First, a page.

Our biggest success story so far is one of our participants, a self-taught fashion designer, who went from making zero dollars a year to making six figures. All it took was to have a little bit of one-on-one coaching with somebody who had a little industry background to help develop her portfolio and get her to a place where she felt confident enough to apply for a job. This is why we’re here, to help her build enough confidence to give it a shot. When we talk about that emotional well-being, it’s to say I can take a “no.” I am ok to hear “no” at this point and time, so I’m going to try anyway even if no is the outcome. It’s a success just to apply so we can be better moving forward.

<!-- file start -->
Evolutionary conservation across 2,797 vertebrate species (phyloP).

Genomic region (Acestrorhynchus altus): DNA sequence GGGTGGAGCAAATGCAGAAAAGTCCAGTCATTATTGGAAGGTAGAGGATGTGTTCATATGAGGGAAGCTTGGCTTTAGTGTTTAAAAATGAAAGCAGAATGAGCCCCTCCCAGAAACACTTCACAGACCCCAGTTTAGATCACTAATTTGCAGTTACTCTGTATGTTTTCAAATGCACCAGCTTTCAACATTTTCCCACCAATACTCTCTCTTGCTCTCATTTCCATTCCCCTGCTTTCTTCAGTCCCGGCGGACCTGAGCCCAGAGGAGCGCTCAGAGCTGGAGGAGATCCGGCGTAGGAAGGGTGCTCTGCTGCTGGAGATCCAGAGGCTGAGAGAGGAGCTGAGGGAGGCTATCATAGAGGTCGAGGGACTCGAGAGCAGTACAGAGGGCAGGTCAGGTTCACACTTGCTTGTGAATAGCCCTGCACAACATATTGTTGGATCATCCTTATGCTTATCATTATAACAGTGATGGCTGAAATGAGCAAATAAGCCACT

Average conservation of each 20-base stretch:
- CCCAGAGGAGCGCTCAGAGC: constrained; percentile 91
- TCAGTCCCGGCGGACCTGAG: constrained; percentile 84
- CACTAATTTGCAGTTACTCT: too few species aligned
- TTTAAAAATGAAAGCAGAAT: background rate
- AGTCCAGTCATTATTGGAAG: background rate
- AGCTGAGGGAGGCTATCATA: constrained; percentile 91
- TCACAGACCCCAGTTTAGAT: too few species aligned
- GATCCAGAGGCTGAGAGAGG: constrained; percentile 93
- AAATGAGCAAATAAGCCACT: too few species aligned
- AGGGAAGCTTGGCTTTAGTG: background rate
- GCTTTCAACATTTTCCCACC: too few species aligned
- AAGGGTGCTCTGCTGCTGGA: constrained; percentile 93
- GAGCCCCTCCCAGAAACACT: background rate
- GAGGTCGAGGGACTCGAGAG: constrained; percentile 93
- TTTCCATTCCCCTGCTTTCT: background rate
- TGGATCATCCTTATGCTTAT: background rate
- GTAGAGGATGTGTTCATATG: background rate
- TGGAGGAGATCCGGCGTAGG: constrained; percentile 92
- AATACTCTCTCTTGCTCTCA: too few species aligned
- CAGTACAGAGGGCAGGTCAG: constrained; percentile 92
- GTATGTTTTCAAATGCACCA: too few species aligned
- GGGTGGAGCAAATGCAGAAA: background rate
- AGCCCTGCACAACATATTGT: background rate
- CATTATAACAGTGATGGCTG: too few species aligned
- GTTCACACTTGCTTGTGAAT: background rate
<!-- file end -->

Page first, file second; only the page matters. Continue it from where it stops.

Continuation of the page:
WHAT (OR WHO) INSPIRES YOU TO DO THIS WORK?
I’m inspired by the people that we serve, all of the survivors out there. I would say it’s even the generations of survivors that came before me. As an indigenous person, I have a lot of cultural trauma as well, so I would say my ancestors, my grandmother, my mother, and my great-grandmother all inspire me to do the work that I’m doing. Honestly looking in the mirror, I inspire myself sometimes.
WHAT’S YOUR VISION, YOUR BIG DREAM FOR THE IMPACT YOU WANT TO MAKE?
The big vision for me would be to eradicate gender-based violence and partner violence completely in my lifetime, but realistically I know that is not going to happen. So I think the impact that I want to make is to be a part of survivors’ stories of reclaiming, reimagining, and rebuilding their lives. And taking that power back.
WHAT CHALLENGES ARE YOU FACING?